The Production of PVC and Environmental Concerns

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  1. Introduction
  2. History
  3. PVC’s proprieties

  1. PVC process
  • Row material
  • Chemical process
  • PVC production

  1. Application
  2. Green process
  3. Eco-profiles and LCA
  4. Benefits of useing PVC
  5. References


Poly Vinyl Chloride (abbreviated PVC), is the third-most widely produced , after  and .

PVC comes in two basic forms: rigid (sometimes abbreviated as RPVC) and flexible. The rigid form of PVC is used in  for pipe, and in profile applications such as doors and windows. It is also used for bottles and other non-food packaging, and cards (such as bank or membership cards). It can be made softer and more flexible by the addition of  the most widely used being  In this form, it is also used in plumbing, electrical cable insulation, imitation leather, signage, inflatable products and many applications where it replaces rubber.


PVC was discovered accidentally on at least two occasions in the 19th century. The first, in 1838, was by the French physicist and chemist Henri Victor Regnault and the second in 1872 by the German Eugen Baumann. On both occasions, the polymer appeared as a white solid inside flasks of the newly discovered vinyl chloride gas that had been left exposed to sunlight. The material was difficult to work with and no one mastered the challenge of commercial applications.

In 1913, German inventor Friedrich Heinrich August Klatte took out a patent on PVC. His method used polymerization of vinyl chloride with sunlight.


PVC, PE, PP and PS are general purpose plastics. The features of the particular plastic are determined by its chemical composition and type of molecular structure (molecular formation: crystalline/amorphous structure)

Fire retarding properties

PVC has inherently superior fire retarding properties due to its chlorine content, even in the absence of fire retardants. For example, the ignition temperature of PVC is as high as 455°C, and is a material with less risk for fire incidents since it is not ignited easily.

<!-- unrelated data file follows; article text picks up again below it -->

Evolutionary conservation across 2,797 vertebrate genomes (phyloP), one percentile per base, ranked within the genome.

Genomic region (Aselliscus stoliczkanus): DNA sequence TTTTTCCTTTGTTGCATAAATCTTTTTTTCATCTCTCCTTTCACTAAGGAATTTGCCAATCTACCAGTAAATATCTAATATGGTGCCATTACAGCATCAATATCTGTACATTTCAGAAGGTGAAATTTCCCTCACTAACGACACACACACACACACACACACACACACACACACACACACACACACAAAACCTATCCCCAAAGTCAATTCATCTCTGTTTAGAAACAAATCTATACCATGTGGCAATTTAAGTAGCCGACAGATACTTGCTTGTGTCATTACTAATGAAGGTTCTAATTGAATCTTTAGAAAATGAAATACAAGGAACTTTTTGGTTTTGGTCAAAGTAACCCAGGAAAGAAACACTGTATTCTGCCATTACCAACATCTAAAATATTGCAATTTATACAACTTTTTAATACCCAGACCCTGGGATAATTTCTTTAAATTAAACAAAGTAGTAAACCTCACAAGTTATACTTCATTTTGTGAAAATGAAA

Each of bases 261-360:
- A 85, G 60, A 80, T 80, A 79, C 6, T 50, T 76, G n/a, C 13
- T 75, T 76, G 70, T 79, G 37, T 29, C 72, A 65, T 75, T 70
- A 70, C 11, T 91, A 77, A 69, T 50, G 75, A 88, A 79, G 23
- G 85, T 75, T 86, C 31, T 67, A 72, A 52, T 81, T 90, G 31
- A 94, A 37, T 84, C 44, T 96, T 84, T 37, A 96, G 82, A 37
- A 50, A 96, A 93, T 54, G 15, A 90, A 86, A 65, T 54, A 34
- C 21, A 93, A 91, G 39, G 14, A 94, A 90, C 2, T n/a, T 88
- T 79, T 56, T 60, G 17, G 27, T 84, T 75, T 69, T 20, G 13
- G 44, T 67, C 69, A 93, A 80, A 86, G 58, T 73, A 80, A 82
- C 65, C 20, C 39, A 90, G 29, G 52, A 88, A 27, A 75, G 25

Furthermore, the heat released in burning is considerably lower with PVC, when compared with those for PE and PP. PVC therefore contributes much less to spreading fire to nearby materials even while burning.


Under normal conditions of use, the factor most strongly influencing the durability of a material is resistance to oxidation by atmospheric oxygen. PVC, having the molecular structure where the chlorine atom is bound to every other carbon chain, is highly resistant to oxidative reactions, and maintains its performance for a long time. Other general purpose plastics with structures made up only of carbon and hydrogen are more susceptible to deterioration by oxidation in extended use conditions (such as, for example, through repeated recycling).

Oil/Chemical resistance

PVC is resistant to acid, alkali and almost all inorganic chemicals. Although PVC swells or dissolves in aromatic hydrocarbons, ketones, and cyclic ethers, PVC is hard to dissolve in other organic solvents. Taking advantage of this characteristic, PVC is used in exhaust gas ducts, sheets used in construction, bottles, tubes and hoses.

Mechanical stability

PVC is a chemically stable material, which shows little change in molecular structure, and also exhibits little change in its mechanical strength. However, long chain polymers are viscoelastic materials and can be deformed by continuous application of exterior force, even if the applied force is well below their yield point. This is called creep deformation. Although PVC is a viscoelastic material, its creep deformation is very low compared with other plastics due to limited molecular motion at ordinary temperature, in contrast to PE and PP, which have greater molecular motion in their amorphous sections.

Processability and mouldability

The processability of a thermoplastic material depends largely on its melt viscosity. PVC is not suitable for injection moulding of large sized products, since its melt viscosity is comparatively high. On the other hand, the viscoelastic behaviour of molten PVC is less dependent on temperature and is stable. Therefore PVC is suitable for complex shaped extrusion profiling (e.g., housing materials), as well as calendaring of wide films and sheets (e.g., agricultural films and PVC leather).

Other properties that make PVC versatile

PVC has polar groups (chlorine), and is amorphous, therefore mixes well with various other substances. The required physical properties of end products (e.g., flexibility, elasticity, impact resistance, anti-fouling, prevention of microbial growth, anti-mist, fire retarding) can be freely designed through formulation with plasticisers and various additives, modifiers, and

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colouring agents. PVC is the only general purpose plastic that allows free, wide and seamless adjustment of the required physical properties of products such as flexibility, elasticity, and impact resistance, by adding plasticisers, additives and  modifiers. Since the physical properties of end products are adjustable through compounding with additives, only a few types of resin are required to cover all applications (fibre, rigid and flexible plastic, rubber, paint, and adhesive). This controllability is also extremely beneficial for recycling.


PVC manufacturing process


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